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### 13 Responses to Additional EGT Musings: Gravity Tractor and Enhanced Gravity Tractor Overview

1. Simon says:

Cool!

2. john hare says:

Ego boost, thanks.

3. MBMelcon says:

Isn’t there still a cosine loss since since the force vector F is not parallel to the velocity vector? -MBM

4. MBM,
Actually, no there isn’t a cosine loss for the halo case due to the gravitational vector being at an angle if you pick the halo orbit velocity such that the off-axis gravitational component is balanced by the centripetal acceleration of the halo orbit. This is described at the bottom of page 6. The only cosine losses you would get are if the spacecraft can’t align parallel with the velocity vector you’re trying to impart (due to gravitational effects or other considerations).

~Jon

5. MBMelcon says:

Got it, the plume is anti-parallel to the velocity vector. Does that make plume thrust (z/d)Fn? -MBM

6. MBM,

I think the plume thrust is also just Fn, though I could be wrong.

~Jon

7. Stan Witherspoon says:

For improved traction, would it help to have a “Bag of Rocks(tm)” on a tether being held just off the surface of the asteroid? If all of the extra mass is in the BoR, you don’t have to spend fuel accelerating it into the halo orbit,and making sure your thrust vector always goes through the center of mass of a loose collection of material. You can drop the tether if there is a problem and the BoR is well away from your spacecraft and will settle on to the asteroid for reuse.

8. Jonathan Goff says:

Stan,
That’s basically what John Hare proposed in his post, and what Dan, Josh, et al showed in Figure 20 of the linked report. It has some merits, but also its share of GN&C challenges. But not a bad idea.
Jon

9. Stefan says:

Apologies if this is a stupid question, but if you’re going to land anyway, why not anchor and use thrust directly? Wouldn’t the total impulse imparted on the target be the same, whether you’re attached mechanically or by gravity? You might be able to bring a drill and chuck pieces of the asteroid away as well.

10. Stan Witherspoon says:

Two problems mentioned in the paper are that asteroids typically are not monolithic objects and that they are rotating or tumbling.

11. Jonathan Goff says:

Stefan,
In addition to what Stan said, I can see several reasons:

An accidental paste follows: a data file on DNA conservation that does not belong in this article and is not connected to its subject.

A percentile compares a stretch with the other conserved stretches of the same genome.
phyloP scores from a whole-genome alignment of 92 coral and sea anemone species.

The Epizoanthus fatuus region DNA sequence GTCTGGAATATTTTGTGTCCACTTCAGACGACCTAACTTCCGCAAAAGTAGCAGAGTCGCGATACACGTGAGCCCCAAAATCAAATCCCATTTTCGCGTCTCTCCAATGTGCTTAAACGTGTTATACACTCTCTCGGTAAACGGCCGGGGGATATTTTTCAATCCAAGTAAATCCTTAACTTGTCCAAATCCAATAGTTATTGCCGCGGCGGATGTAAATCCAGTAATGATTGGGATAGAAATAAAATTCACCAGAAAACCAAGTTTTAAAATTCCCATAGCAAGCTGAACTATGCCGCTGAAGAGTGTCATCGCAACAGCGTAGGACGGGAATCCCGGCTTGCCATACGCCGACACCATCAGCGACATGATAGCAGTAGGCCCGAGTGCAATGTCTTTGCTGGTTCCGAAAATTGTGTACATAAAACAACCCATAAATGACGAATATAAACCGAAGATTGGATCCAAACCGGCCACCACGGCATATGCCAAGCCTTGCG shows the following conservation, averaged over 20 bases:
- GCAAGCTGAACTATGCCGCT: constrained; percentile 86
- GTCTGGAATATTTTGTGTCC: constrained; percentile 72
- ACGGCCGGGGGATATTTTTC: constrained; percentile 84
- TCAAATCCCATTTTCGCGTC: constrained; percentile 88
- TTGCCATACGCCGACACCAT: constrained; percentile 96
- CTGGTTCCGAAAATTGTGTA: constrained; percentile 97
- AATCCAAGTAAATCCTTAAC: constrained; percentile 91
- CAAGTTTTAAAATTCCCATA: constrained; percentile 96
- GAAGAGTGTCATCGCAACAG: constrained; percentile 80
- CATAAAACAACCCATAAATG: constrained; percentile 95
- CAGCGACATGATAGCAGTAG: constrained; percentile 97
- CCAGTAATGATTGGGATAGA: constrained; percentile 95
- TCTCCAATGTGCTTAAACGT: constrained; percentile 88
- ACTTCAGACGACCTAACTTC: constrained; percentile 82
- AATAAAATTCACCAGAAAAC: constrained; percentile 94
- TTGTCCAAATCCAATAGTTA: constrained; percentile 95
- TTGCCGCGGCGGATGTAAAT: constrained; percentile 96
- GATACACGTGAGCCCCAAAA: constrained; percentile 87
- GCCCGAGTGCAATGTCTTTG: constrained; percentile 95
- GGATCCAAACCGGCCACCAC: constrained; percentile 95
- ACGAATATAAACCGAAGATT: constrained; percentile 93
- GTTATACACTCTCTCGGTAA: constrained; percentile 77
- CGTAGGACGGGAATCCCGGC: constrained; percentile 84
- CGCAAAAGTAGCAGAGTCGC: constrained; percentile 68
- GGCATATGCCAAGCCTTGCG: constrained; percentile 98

1- If the asteroid is tumbling you’re going to end up in the shade more often than you would like. Also getting the velocity vector where you want it will be a lot harder. You could try despinning the asteroid, but that will take a lot of time and patience.
2- The surface of an asteroid is likely a pretty hostile environment for a spacecraft, especially one with large solar arrays and electric thrusters. You have a lot of dust, and the potential for shorting is high.
3- Thermal cycling going between light and shade is going to wear out your spacecraft faster.

Using a gravity tractor, and keeping the time in contact with the asteroid to the minimum is probably your safest bet. I do like the idea of expelling asteroidal material to augment the propellant you bring from home. But that’s a topic for another blog post (the next one I had planned, in fact).

~Jon

12. Stefan says:

Jon,

I completely buy those as reasons to avoid landing in the first place. But doesn’t the “enhanced” part of Enhanced Gravity Tractor require landing and collecting material anyway? Although, I suppose limiting the time you spend on the surface is still helpful in that case.

13. Jonathan Goff says:

Stefan,
Exactly what you said in your last sentence. Spending 30min-1hr on the surface is worlds different from spending 1-2yrs on the surface. The ARM mission intends to do the landing, extraction, and launch from the asteroid all within a single sunlit period to minimize thermal cycling, power issues, etc. There are still challenges compared to a non-enhanced gravity tractor, but it seems like EGT is simpler than landing and staying.

~Jon